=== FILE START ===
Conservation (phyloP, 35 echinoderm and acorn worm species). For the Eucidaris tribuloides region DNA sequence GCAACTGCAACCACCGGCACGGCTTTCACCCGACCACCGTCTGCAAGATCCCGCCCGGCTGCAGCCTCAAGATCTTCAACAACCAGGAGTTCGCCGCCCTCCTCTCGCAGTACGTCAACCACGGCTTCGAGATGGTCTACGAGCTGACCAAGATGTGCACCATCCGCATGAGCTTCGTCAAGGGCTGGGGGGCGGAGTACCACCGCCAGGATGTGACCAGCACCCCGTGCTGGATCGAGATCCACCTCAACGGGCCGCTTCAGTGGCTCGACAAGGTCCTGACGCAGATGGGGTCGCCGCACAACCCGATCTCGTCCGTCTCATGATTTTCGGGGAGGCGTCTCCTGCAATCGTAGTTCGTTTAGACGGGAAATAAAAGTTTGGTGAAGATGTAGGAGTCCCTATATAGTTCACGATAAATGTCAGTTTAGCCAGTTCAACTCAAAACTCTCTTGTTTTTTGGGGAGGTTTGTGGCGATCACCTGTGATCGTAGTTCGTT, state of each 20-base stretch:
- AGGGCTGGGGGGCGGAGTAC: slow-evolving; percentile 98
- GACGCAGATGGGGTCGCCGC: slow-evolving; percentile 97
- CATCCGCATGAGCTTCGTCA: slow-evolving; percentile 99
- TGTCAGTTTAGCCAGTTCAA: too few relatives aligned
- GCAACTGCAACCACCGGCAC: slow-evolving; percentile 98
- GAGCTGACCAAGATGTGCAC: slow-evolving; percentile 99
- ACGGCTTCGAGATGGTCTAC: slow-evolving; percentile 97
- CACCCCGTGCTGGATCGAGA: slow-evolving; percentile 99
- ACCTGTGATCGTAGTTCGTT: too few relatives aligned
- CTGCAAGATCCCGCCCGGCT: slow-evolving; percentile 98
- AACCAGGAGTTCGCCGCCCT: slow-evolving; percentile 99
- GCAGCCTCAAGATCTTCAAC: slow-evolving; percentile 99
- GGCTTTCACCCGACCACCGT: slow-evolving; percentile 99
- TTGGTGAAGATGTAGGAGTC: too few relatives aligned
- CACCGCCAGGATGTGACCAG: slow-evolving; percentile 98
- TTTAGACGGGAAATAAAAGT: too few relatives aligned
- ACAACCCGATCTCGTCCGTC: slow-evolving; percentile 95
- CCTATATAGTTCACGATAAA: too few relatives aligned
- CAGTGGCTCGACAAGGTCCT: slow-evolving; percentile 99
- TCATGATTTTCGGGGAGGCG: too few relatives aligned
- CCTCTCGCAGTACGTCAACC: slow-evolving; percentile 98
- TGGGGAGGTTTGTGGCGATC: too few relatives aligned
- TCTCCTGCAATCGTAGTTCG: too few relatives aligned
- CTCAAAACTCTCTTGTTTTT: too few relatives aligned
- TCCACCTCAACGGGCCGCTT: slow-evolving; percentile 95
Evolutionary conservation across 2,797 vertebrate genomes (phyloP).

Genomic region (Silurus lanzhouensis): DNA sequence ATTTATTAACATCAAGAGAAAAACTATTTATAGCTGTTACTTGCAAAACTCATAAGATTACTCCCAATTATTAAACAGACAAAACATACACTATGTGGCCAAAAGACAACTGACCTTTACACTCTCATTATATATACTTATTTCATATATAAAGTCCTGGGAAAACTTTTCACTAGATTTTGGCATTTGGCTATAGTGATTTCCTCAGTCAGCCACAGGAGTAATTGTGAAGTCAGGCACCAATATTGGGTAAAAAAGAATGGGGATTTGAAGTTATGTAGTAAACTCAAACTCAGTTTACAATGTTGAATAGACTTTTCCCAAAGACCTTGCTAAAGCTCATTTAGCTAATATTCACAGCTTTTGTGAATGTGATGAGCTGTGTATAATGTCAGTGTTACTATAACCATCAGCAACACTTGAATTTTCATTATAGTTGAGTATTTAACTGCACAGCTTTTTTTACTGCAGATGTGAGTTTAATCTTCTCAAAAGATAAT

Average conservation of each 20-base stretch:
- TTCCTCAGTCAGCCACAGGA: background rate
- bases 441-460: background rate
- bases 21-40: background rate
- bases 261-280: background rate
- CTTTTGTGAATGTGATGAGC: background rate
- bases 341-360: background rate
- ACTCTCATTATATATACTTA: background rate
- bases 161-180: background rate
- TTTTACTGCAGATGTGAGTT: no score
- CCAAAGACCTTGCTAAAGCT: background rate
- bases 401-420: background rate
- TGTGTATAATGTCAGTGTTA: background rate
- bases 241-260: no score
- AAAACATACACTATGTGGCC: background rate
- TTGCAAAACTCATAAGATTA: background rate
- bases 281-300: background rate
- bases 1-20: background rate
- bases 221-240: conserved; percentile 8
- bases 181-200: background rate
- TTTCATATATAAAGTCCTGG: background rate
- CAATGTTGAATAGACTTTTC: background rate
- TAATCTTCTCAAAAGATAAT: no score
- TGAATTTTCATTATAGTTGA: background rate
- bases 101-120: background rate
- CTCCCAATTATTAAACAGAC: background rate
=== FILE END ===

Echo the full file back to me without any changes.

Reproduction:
Conservation (phyloP, 35 echinoderm and acorn worm species). For the Eucidaris tribuloides region DNA sequence GCAACTGCAACCACCGGCACGGCTTTCACCCGACCACCGTCTGCAAGATCCCGCCCGGCTGCAGCCTCAAGATCTTCAACAACCAGGAGTTCGCCGCCCTCCTCTCGCAGTACGTCAACCACGGCTTCGAGATGGTCTACGAGCTGACCAAGATGTGCACCATCCGCATGAGCTTCGTCAAGGGCTGGGGGGCGGAGTACCACCGCCAGGATGTGACCAGCACCCCGTGCTGGATCGAGATCCACCTCAACGGGCCGCTTCAGTGGCTCGACAAGGTCCTGACGCAGATGGGGTCGCCGCACAACCCGATCTCGTCCGTCTCATGATTTTCGGGGAGGCGTCTCCTGCAATCGTAGTTCGTTTAGACGGGAAATAAAAGTTTGGTGAAGATGTAGGAGTCCCTATATAGTTCACGATAAATGTCAGTTTAGCCAGTTCAACTCAAAACTCTCTTGTTTTTTGGGGAGGTTTGTGGCGATCACCTGTGATCGTAGTTCGTT, state of each 20-base stretch:
- AGGGCTGGGGGGCGGAGTAC: slow-evolving; percentile 98
- GACGCAGATGGGGTCGCCGC: slow-evolving; percentile 97
- CATCCGCATGAGCTTCGTCA: slow-evolving; percentile 99
- TGTCAGTTTAGCCAGTTCAA: too few relatives aligned
- GCAACTGCAACCACCGGCAC: slow-evolving; percentile 98
- GAGCTGACCAAGATGTGCAC: slow-evolving; percentile 99
- ACGGCTTCGAGATGGTCTAC: slow-evolving; percentile 97
- CACCCCGTGCTGGATCGAGA: slow-evolving; percentile 99
- ACCTGTGATCGTAGTTCGTT: too few relatives aligned
- CTGCAAGATCCCGCCCGGCT: slow-evolving; percentile 98
- AACCAGGAGTTCGCCGCCCT: slow-evolving; percentile 99
- GCAGCCTCAAGATCTTCAAC: slow-evolving; percentile 99
- GGCTTTCACCCGACCACCGT: slow-evolving; percentile 99
- TTGGTGAAGATGTAGGAGTC: too few relatives aligned
- CACCGCCAGGATGTGACCAG: slow-evolving; percentile 98
- TTTAGACGGGAAATAAAAGT: too few relatives aligned
- ACAACCCGATCTCGTCCGTC: slow-evolving; percentile 95
- CCTATATAGTTCACGATAAA: too few relatives aligned
- CAGTGGCTCGACAAGGTCCT: slow-evolving; percentile 99
- TCATGATTTTCGGGGAGGCG: too few relatives aligned
- CCTCTCGCAGTACGTCAACC: slow-evolving; percentile 98
- TGGGGAGGTTTGTGGCGATC: too few relatives aligned
- TCTCCTGCAATCGTAGTTCG: too few relatives aligned
- CTCAAAACTCTCTTGTTTTT: too few relatives aligned
- TCCACCTCAACGGGCCGCTT: slow-evolving; percentile 95
Evolutionary conservation across 2,797 vertebrate genomes (phyloP).

Genomic region (Silurus lanzhouensis): DNA sequence ATTTATTAACATCAAGAGAAAAACTATTTATAGCTGTTACTTGCAAAACTCATAAGATTACTCCCAATTATTAAACAGACAAAACATACACTATGTGGCCAAAAGACAACTGACCTTTACACTCTCATTATATATACTTATTTCATATATAAAGTCCTGGGAAAACTTTTCACTAGATTTTGGCATTTGGCTATAGTGATTTCCTCAGTCAGCCACAGGAGTAATTGTGAAGTCAGGCACCAATATTGGGTAAAAAAGAATGGGGATTTGAAGTTATGTAGTAAACTCAAACTCAGTTTACAATGTTGAATAGACTTTTCCCAAAGACCTTGCTAAAGCTCATTTAGCTAATATTCACAGCTTTTGTGAATGTGATGAGCTGTGTATAATGTCAGTGTTACTATAACCATCAGCAACACTTGAATTTTCATTATAGTTGAGTATTTAACTGCACAGCTTTTTTTACTGCAGATGTGAGTTTAATCTTCTCAAAAGATAAT

Average conservation of each 20-base stretch:
- TTCCTCAGTCAGCCACAGGA: background rate
- bases 441-460: background rate
- bases 21-40: background rate
- bases 261-280: background rate
- CTTTTGTGAATGTGATGAGC: background rate
- bases 341-360: background rate
- ACTCTCATTATATATACTTA: background rate
- bases 161-180: background rate
- TTTTACTGCAGATGTGAGTT: no score
- CCAAAGACCTTGCTAAAGCT: background rate
- bases 401-420: background rate
- TGTGTATAATGTCAGTGTTA: background rate
- bases 241-260: no score
- AAAACATACACTATGTGGCC: background rate
- TTGCAAAACTCATAAGATTA: background rate
- bases 281-300: background rate
- bases 1-20: background rate
- bases 221-240: conserved; percentile 8
- bases 181-200: background rate
- TTTCATATATAAAGTCCTGG: background rate
- CAATGTTGAATAGACTTTTC: background rate
- TAATCTTCTCAAAAGATAAT: no score
- TGAATTTTCATTATAGTTGA: background rate
- bases 101-120: background rate
- CTCCCAATTATTAAACAGAC: background rate